Drought Response

Every Drop Counts: The California Drought and the Campus

California is no stranger to drought. In May of 2021, California Governor Gavin Newsom declared a drought emergency in 41 of California’s 58 counties. Since then, drought conditions have continued to worsen across the state, exacerbated by the current climate crisis. The UC Berkeley campus community has responded to these ongoing conditions with changes to both infrastructure and behavior.

Learn more about our campus & the drought:

Report leaky faucets or misdirected sprinkler heads – on campus, call Facilities Services at (510) 642-1032.

Every Drop Counts: Water Saving Questions and Answers

Here’s a list of some tips to get started. 

Every Drop Counts graphic

Download this poster to print and share.

Tips for campus (office, lab, classroom, gym)

  • Turn off the water while washing your hands.
  • Take shorter showers and consider turning off the water while soaping your hair.
  • Wash labware in basins, in full loads, or without continuous water flow.
  • Report leaky faucets and toilets – on campus, call 510-642-1032.

Tips for where you live (residence hall, house, apartment)

  • Take shorter showers.
  • Install low-flow faucet aerators and showerheads.
  • Turn off the water while washing your hands, shaving or brushing your teeth.
  • Run dishwashers and washing machines with full loads, and cut back on rinsing if your dishwasher is new.
  • Fix leaky faucets and toilets. 
  • Not sure if your toilet leaks?  Drop some food color in the tank -- if any of the color shows up in the bowl, you have a leak.
  • Water your garden when it's cool to minimize evaporation
  • Wash fruits and vegetables in a pan of water rather than running the tap.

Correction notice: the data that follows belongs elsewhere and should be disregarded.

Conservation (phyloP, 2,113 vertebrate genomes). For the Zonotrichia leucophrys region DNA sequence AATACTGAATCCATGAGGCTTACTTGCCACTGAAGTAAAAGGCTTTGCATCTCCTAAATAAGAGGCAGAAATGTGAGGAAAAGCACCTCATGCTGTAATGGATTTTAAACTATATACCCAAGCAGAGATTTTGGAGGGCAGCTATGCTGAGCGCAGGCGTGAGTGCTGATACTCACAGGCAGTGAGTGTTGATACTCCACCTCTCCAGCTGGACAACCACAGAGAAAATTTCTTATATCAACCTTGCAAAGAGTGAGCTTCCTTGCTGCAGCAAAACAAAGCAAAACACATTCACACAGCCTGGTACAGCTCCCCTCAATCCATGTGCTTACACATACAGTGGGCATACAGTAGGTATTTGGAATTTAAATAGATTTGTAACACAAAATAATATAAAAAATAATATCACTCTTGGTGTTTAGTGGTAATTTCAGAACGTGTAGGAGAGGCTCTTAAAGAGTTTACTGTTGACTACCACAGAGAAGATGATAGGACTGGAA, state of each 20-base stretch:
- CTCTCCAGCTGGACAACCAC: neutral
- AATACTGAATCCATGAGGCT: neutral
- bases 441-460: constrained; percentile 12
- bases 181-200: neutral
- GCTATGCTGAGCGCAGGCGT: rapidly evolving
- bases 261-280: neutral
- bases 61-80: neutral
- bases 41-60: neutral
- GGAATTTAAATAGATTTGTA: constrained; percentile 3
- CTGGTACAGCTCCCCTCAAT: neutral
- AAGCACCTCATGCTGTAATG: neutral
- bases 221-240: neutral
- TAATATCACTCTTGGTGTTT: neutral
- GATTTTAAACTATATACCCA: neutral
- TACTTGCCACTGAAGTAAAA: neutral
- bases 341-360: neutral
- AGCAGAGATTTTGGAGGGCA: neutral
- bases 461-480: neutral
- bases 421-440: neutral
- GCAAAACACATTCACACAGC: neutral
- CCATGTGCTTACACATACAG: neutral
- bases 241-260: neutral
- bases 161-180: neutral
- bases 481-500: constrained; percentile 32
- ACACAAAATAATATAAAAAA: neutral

• Plant drought tolerant plants around your home and water less frequently but more deeply.
  • Install a drip irrigation system for your garden.

To aid in California's water conservation practices: 

  • Limit watering of outdoor landscapes to two times per week maximum and prevent excess runoff.
  • Use only hoses with shutoff nozzles to wash vehicles.
  • Use a broom or air blower, not water, to clean hard surfaces such as driveways and sidewalks, except as needed for health and safety purposes.
  • Turn off any fountain or decorative water feature unless the water is recirculated.

Where Can I Share My Ideas About Saving Water? I Have a Question That Wasn't Answered.

Send an email to sustainability@berkeley.edu with any ideas or questions.

For more information about sustainable water initiatives on campus, please see our Water page and download the UC Berkeley Water Action Plan.

How Much Water Does the Campus Use?

Houseboats in Lake Oroville are dwarfed by the exposed banks.

In 2019, the campus used 584 million gallons of water, which is a 24% decrease since 2008. In 2019, the campus met the UC 2025 reduction goal.

  • From 2007 to 2019, per person water usage decreased by 37%.
  • About half of the water consumed on campus is domestic (toilets,urinals, showers, and faucets), divided equally between residence halls and all other campus buildings.
  • About one-quarter of usage is in lab buildings (excluding their domestic usage), with irrigation and the steam plant each using about 10% of the total.
  • Over 90% of irrigation systems are automated and connected to a weather station. Approximately 24,000 gallons of rainwater are reused each year for irrigation at the Boalt Law School, and there is a stormwater capture and reuse system at Eshleman Hall and Chou Hall.

But How Much Water Can I Really Be Using in a Day?

It depends, but here are some examples of how much water is used in common daily activities:

Brushing Teeth = 3 gallons/day

Shower = 40 gallons every 10 minutes

Bath = 20 gallons

Toilet = 28 gallons per day per person

Cooking = 5 gallons per day

Calculate your water footprint here!

Where Can I Look for More Information?